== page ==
I really wanted to love this book, but it just wasn’t happening. This has been on my to-read list for ages, and from the description sounded right up my alley. There may be a couple mild spoilers in here, but nothing you couldn't guess from just reading the blurb on the back cover. This book is fairly predictable.
In the future world Ninni Holmqvist has created, those considered “dispensable” –- women over 50 and men over 60 who have not partnered and had children, or hold productive jobs (doctors, teachers, and media personalities, apparently) –- are locked away in the Second Reserve Bank Unit for Biological Material. There they live out their remaining few years in the height of comfort and luxury, while participating in medical experiments and donating their organs one by one. This isn’t the secret-evil-underbelly present in most dystopias: all citizens have full knowledge of what goes on at the Unit and when their time comes, they go voluntarily. Even those inside the Unit never seem to consider resistance or escape. I thought the concept was really interesting, and the fact that it touches on issues of sexism, ageism, and what it means to be a productive member of society appealed to me.
There are some serious holes in the execution, though. We are given very little information about what the state of the outside world is like, and instead given totally superfluous details about mundane things that have only a passing relevance to the story –- nearly a full page is devoted to the type of mocktails served at what is essentially a retirement home party. I wish I were kidding. Plenty of parts just don’t make sense. Apparently in Future Sweden, homosexuality is totally accepted, which is great and all, but artists and writers are considered useless drains on society. Um, okay. People aren’t allowed to drink inside the Unit because it will damage their organs, but they can be given lethal doses of radiation until their brain has atrophied for an experiment that is never explained? If you say so. The novel is filled with amateur psychology and philosophizing, and the writing is kind of bizarre –- most of it is very choppy, but then there are also some beautifully-constructed sentences sprinkled in here and there. I’m inclined to give the author the benefit of the doubt and chalk it up to being an imperfect translation, but it did distract me from the story. The couple of sex scenes are particularly heinous examples of this -– they’re just bad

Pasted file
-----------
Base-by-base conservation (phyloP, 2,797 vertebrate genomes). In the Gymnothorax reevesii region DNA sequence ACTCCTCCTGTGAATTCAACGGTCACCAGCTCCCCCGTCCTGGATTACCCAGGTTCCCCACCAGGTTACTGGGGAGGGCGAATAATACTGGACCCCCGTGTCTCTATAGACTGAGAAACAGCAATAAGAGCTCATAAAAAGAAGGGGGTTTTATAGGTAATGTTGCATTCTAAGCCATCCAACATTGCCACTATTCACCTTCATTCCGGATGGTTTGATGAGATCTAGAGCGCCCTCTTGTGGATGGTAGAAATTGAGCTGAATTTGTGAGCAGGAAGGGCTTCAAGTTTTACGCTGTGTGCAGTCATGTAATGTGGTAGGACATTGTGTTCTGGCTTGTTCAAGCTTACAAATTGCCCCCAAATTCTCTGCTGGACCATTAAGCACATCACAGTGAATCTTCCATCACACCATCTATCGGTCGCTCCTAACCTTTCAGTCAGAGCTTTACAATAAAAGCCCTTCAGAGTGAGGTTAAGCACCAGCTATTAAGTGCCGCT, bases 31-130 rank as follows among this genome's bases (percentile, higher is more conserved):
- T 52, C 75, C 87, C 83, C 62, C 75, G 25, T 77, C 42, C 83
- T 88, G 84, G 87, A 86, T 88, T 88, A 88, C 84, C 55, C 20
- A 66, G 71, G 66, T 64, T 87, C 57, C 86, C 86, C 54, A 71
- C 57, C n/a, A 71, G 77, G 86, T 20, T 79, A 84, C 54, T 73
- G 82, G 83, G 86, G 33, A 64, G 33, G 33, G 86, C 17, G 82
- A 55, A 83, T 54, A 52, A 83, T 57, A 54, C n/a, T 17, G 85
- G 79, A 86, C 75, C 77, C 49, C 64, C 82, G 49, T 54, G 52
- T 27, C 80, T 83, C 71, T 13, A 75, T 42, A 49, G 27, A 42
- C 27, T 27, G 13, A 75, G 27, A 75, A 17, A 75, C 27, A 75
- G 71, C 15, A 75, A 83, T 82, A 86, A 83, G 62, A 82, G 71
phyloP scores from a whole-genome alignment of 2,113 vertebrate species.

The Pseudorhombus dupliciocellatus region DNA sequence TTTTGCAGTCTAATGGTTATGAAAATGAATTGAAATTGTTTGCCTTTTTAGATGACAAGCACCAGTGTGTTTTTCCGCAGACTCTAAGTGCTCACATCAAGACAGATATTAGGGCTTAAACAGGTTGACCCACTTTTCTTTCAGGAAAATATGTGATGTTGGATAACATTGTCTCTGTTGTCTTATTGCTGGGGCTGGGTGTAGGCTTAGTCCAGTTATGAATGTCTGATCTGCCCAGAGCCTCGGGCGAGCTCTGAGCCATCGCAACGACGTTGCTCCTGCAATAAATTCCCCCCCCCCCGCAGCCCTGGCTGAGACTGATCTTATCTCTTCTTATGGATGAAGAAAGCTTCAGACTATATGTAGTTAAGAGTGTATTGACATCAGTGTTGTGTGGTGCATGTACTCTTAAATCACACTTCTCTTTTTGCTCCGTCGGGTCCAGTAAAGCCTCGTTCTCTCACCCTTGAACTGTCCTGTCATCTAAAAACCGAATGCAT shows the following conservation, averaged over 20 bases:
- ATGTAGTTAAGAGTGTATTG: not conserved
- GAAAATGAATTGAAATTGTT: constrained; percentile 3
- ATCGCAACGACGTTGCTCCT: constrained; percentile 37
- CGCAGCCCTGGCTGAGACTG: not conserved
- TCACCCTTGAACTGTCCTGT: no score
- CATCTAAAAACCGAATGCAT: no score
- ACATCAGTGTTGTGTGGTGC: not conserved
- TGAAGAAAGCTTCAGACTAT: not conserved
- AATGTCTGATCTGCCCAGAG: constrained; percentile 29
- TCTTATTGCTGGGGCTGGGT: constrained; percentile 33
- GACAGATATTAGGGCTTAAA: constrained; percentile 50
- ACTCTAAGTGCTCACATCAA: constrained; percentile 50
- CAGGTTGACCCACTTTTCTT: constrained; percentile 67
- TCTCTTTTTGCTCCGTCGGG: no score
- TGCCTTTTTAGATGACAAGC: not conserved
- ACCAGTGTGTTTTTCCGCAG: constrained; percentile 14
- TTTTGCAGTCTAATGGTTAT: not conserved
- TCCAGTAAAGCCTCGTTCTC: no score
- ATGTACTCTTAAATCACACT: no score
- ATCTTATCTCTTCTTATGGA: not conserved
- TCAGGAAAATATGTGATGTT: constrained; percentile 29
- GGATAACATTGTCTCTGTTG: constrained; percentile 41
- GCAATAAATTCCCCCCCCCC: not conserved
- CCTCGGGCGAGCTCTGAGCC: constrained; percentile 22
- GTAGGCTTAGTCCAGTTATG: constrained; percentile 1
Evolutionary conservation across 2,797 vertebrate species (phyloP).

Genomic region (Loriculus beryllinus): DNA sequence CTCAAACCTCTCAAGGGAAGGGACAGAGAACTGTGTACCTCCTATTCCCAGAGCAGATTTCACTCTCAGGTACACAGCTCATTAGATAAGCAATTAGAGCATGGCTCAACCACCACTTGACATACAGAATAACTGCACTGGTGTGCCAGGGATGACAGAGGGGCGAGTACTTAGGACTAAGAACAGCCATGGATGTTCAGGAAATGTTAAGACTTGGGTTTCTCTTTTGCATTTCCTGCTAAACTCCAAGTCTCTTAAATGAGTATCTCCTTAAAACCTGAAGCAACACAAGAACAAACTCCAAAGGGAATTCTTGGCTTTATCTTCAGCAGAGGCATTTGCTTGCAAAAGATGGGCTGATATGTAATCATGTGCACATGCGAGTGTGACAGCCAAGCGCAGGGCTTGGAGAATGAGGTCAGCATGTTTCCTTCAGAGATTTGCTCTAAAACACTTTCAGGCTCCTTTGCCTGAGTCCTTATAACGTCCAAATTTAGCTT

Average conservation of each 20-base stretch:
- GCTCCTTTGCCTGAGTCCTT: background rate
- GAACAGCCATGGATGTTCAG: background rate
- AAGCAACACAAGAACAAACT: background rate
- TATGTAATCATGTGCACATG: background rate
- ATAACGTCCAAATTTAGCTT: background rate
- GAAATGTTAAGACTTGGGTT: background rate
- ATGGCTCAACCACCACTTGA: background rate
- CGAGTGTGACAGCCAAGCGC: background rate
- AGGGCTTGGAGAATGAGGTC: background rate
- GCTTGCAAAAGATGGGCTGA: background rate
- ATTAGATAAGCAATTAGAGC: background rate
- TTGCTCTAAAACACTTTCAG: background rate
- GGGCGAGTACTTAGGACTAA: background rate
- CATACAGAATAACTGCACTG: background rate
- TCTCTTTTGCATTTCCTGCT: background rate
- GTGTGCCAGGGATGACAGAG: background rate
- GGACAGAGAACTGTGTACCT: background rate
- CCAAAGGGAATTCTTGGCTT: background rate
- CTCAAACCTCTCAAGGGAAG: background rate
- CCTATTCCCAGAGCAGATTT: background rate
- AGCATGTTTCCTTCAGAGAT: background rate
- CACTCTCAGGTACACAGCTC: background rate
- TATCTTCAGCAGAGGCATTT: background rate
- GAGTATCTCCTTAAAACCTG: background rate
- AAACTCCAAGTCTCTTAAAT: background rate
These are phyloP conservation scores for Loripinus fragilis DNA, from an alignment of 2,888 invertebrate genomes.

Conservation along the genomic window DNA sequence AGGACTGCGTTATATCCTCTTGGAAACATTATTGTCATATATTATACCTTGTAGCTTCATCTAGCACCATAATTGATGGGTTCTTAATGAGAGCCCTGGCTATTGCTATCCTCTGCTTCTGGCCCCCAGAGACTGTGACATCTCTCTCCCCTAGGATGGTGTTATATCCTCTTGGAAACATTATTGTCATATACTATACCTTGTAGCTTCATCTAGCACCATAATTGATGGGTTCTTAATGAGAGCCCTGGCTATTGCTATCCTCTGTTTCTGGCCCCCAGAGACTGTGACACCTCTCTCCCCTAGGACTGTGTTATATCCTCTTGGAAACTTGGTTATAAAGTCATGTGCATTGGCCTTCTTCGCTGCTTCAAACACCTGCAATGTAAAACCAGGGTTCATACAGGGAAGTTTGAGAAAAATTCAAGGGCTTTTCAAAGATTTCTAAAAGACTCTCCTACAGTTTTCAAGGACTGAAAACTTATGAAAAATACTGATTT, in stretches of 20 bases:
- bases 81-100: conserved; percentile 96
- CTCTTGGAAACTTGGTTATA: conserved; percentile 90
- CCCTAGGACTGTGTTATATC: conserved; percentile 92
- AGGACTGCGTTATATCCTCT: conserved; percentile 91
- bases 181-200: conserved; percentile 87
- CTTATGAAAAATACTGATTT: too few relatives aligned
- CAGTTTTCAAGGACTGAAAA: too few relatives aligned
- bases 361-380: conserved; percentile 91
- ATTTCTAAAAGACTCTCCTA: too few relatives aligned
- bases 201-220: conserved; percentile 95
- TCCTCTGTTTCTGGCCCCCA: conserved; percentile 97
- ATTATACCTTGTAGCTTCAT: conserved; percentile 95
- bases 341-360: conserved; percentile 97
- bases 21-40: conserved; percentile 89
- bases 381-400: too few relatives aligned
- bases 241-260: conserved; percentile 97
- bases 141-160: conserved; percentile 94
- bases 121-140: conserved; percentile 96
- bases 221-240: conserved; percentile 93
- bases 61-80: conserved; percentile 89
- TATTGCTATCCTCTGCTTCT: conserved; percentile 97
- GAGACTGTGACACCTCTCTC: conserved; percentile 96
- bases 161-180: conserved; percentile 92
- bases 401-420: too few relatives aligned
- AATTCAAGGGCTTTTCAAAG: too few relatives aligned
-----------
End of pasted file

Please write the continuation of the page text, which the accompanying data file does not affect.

None of the other reviewers seem to have mentioned the vague anti-abortion subtext present in The Unit, which I find puzzling. At first, this reads like a feminist novel. Dorrit, the protagonist, is a self-reliant woman who mentions that her mother used to give her “a feminist talk”: “Don’t you go having kids before you can stand on your own two feet… Don’t go letting some man support you, not financially, not intellectually, not emotionally. Don’t you get caught in that trap!” Because of this, Dorrit has an abortion when she gets pregnant at a young age, and then never has a chance to marry a man and have a child to save her from the Unit because… men don’t like strong women? I don’t know what other conclusion to draw from this nonsense. But I could even let that go – I’m sure we can all agree that having an abortion is a difficult choice that can change your life -– if it weren’t for what Dorrit says later, when she gets pregnant again:
“If you think I’m going to have an abortion, you’re wrong. I will never kill my child, never!”
And with that, I lost a tremendous amount of respect for this novel. Add to that the book’s emphasis on sexist archetypes -– again, it starts off by portraying Dorrit as a strong yet feminine woman, then talks about how much she appreciates that her lover (she’s the mistress, of course) is so big and manly and can chop wood for her and change the tires on her car. Apparently, “he could have gone to jail over and over again for both the oppression of women and the improper use of male physical strength.” See, that’s another thing about this world. In Holmqvist’s post-misogynist vision, mere flirting (not in the workplace, mind you, but between mutually-interested acquaintances in a social atmosphere) is a punishable crime that women are mandated to report. That ain’t my idea of a feminist ideal, but it’s presented as if it should be.
This book, like many dystopias, desperately wants to be a political statement, but the message is so convoluted that I really wish I knew more about the author’s affiliations so I could figure out if I agree with her. Is The Unit supposed to be a feminist novel? Anti-feminist? Pro-choice or anti-choice? A vindication of child-free women or a criticism? Or is it just what it is? Am I reading too much into it because I’m sensitive to these issues? I honestly can’t figure it out.
I usually love discussing speculative fiction like this, but this novel isn’t even particularly thought-provoking because of the wishy-washy content. I noticed some other reviewers had issues with the pacing -– I didn’t find it very slow, I actually thought it was a pretty quick read –- but I also didn’t find it “horrifying” or “gripping” like most of the positive reviewers did. Mostly I was just confused, then irritated, then “meh” about the whole thing.